Yes, it was brought up in 1x18, A Voice in the Wilderness, Part 1, and hinted at in the voice-overs for Season 1 and Season 2 (bolding mine):
Season 1 voiceover:
Jeffrey Sinclair: It was the dawn of the third age of mankind, ten years after the Earth/Minbari war. The Babylon Project was a dream given form. Its goal: to prevent another war by creating a place where humans and aliens could work out their differences peacefully. It's a port of call, home away from home for diplomats, hustlers, entrepreneurs, and wanderers. Humans and aliens wrapped in two million, five hundred thousand tons of spinning metal, all alone in the night. It can be a dangerous place, but it's our last best hope for peace. This is the story of the last of the Babylon stations. The year is 2258. The name of the place is Babylon 5.
Season 2 voiceover:
John Sheridan: The Babylon Project was our last, best hope for peace. A self-contained world five miles long, located in neutral territory. A place of commerce and diplomacy for a quarter of a million humans and aliens. A shining beacon in space, all alone in the night. It was the dawn of the Third Age of Mankind… the year the Great War came upon us all. This is the story of the last of the Babylon stations. The year is 2259. The name of the place is Babylon 5.
A Voice in the Wilderness:
Susan Ivanova: We were told that the planet we're orbiting is stable, safe, and uninhabited. Now it appears to be none of those things.
Being in neutral territory and unaligned with any of the major powers (besides the Earth Alliance running it) makes it the perfect place for diplomatic negotiations to take place, since any wars should not involve the station.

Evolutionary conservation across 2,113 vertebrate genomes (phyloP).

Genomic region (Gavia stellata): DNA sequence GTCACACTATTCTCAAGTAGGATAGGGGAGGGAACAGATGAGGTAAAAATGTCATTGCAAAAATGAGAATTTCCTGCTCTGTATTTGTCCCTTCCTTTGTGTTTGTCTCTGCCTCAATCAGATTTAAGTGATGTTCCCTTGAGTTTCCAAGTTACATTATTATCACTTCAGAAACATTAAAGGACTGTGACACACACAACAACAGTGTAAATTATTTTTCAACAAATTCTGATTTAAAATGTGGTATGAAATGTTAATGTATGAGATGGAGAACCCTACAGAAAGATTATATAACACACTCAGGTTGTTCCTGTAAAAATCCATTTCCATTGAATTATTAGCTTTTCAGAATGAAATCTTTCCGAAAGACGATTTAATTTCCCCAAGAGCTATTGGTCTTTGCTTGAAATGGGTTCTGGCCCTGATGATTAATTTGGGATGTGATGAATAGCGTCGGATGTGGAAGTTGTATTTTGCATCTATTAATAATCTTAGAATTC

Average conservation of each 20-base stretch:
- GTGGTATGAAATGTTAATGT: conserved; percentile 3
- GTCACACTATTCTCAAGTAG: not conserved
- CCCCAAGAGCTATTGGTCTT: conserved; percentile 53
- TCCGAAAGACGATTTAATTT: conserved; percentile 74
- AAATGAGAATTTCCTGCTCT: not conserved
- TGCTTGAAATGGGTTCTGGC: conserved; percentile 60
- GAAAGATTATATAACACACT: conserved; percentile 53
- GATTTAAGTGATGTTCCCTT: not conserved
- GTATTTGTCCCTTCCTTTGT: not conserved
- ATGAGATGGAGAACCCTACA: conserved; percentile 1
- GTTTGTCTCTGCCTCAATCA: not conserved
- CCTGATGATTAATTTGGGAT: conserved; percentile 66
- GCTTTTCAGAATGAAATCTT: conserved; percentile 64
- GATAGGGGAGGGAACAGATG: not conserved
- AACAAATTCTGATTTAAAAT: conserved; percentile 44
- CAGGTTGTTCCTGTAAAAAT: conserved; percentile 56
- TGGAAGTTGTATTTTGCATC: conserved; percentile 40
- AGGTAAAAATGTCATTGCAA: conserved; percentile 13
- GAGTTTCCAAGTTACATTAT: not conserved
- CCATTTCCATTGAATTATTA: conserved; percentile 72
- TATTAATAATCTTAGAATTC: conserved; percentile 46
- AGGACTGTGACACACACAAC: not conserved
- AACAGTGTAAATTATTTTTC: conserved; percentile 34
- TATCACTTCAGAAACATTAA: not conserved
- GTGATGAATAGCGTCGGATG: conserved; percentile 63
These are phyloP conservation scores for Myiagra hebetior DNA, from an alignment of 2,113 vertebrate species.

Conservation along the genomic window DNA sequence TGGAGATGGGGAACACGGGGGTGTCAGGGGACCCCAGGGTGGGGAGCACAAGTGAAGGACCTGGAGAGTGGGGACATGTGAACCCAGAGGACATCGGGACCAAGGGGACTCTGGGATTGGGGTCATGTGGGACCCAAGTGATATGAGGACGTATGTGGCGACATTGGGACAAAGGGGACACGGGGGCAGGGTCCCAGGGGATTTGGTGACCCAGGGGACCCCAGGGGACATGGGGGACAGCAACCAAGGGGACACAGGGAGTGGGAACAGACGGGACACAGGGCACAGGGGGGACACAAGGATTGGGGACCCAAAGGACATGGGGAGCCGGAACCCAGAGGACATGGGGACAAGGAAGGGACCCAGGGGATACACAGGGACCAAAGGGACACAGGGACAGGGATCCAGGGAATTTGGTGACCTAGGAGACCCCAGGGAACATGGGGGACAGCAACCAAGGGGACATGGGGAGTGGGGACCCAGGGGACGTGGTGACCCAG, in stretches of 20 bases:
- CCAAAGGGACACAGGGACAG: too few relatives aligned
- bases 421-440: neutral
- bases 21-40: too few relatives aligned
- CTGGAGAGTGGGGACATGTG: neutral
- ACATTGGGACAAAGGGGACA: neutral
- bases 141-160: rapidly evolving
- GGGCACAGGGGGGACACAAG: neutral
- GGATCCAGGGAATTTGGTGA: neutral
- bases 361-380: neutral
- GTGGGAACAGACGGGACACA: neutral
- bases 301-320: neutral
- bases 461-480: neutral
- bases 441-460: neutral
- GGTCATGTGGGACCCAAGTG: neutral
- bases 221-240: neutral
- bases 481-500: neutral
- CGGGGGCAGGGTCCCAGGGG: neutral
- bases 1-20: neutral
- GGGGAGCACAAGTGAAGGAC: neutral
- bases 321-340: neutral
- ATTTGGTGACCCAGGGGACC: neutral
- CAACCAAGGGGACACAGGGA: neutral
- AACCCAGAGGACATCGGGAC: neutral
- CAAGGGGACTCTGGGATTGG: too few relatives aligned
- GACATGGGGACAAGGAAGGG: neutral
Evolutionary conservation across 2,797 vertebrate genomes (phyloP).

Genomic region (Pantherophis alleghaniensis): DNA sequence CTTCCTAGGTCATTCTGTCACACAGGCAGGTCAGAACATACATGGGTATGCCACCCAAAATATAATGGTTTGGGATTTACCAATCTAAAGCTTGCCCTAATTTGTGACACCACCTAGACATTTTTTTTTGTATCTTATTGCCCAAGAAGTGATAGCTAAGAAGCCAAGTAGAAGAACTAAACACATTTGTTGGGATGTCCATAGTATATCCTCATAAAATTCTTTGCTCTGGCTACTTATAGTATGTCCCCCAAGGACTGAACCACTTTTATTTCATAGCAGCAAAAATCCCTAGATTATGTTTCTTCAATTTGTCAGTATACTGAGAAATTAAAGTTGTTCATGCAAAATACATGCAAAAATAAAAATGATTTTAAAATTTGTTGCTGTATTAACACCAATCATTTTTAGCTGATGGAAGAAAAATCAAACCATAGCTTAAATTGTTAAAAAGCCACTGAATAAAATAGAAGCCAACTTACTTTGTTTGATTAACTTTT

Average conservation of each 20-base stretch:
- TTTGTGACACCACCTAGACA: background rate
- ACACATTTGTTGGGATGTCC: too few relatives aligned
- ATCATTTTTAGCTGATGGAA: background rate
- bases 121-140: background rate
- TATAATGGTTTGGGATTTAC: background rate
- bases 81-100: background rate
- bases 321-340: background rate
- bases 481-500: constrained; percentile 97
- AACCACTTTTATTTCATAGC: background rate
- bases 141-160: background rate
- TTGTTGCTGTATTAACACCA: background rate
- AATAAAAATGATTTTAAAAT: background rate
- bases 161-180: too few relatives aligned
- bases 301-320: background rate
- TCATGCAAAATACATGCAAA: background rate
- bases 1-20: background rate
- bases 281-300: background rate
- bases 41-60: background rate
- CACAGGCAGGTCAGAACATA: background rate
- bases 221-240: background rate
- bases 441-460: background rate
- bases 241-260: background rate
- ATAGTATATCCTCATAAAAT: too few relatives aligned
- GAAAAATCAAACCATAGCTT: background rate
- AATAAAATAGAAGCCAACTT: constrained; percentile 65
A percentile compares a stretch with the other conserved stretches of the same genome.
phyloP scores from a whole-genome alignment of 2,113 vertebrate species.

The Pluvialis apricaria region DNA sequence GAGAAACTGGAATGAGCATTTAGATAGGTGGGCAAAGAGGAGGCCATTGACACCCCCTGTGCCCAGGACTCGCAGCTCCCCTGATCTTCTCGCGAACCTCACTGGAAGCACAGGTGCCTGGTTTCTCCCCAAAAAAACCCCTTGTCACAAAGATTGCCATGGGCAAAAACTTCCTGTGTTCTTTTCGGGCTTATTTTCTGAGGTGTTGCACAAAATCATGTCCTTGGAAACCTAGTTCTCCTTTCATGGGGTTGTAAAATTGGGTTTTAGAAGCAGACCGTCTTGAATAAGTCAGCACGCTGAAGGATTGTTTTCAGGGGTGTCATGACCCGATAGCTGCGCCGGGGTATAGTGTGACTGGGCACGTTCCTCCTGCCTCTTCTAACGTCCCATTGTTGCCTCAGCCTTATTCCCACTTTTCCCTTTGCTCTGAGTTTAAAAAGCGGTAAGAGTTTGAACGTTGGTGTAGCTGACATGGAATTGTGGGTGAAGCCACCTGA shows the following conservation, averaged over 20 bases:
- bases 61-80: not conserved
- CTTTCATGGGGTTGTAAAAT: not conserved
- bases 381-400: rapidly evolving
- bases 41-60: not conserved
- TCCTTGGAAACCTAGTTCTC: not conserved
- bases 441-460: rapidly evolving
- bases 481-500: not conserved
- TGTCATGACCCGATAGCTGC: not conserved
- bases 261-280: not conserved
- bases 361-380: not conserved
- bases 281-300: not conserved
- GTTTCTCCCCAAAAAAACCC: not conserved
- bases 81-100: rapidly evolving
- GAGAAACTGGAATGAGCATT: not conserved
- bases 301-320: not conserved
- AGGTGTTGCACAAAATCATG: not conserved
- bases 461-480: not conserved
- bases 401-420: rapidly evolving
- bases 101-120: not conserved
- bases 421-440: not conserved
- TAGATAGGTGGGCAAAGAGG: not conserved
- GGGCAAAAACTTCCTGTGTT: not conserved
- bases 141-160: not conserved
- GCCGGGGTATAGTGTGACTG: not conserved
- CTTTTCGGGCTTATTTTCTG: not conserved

Since I guess this question included, "Why not build the station in empty space?", here's a pretty good reason:
See those 12 blue "wings", 6 on each side?
Those are solar panels. Babylon 5 gets a large chunk of its energy from the star that Epsilon III orbits, so it has to be close enough to the star to get a reasonable amount of energy.
EDIT 2: It looks like these were originally designed as solar panels, but prior to the show being created, JMS changed them to "heat dissipators", which I presume are similar to heat sinks. Heat sinks only work when there's something to transfer the heat to - such as a planet's atmosphere. However, this would require B5 to be partially in the atmosphere of Epsilon III, which we can be fairly sure it isn't - since most ships are not built for it, including most starfuries.
EDIT 3 (2017-10-16) - A piece of dialogue from the pilot movie, The Gathering: "(something something) for ambient heat energy from the solar collectors.", around 1:15 when they're scanning for the Changeling Net. The onscreen visual also says "Filtering Collector Heat", but does not highlight any part of the station.
Below was written on the belief that those are solar panels(Which, IMO, still makes most sense as those "heat dissipators" aren't even near the fusion reactor seen at the end of 3x02)
Orbiting the star at that close range means it has to do one of the following:
- Dodge planets, wasting energy/resources with usage of engines that were never built into Babylon 5 (all it has are thrusters that help it keep orbit).
- Achieve a perfect orbit that doesn't intersect with anything else orbiting the star. Since it doesn't have a planet's gravity well as protection, there's bound to be additional debris, like meteors, it has to deal with.
- Orbit a planet, using it as a shield from debris, and following its orbit around the star (since we can be quite certain it won't intersect another planet).
Babylon 4, on the other hand, appears to have been of a rather different design:
The solar panels all point in one direction. It was the largest and most expensive of the stations. And there doesn't appear to be a planet where it was.
It looks likely that Babylon 4 probably was meant to sit outside the orbit of any planet, and adjust its positioning as necessary. It also wasn't officially online yet, so it may not have been moved into optimal position, either.
But when it disappeared and work on Babylon 5 was started, it ended up the smallest and cheapest of all the stations, and probably had to be more efficient in its power usage - so, for reasons above, orbiting a planet was likely the best choice.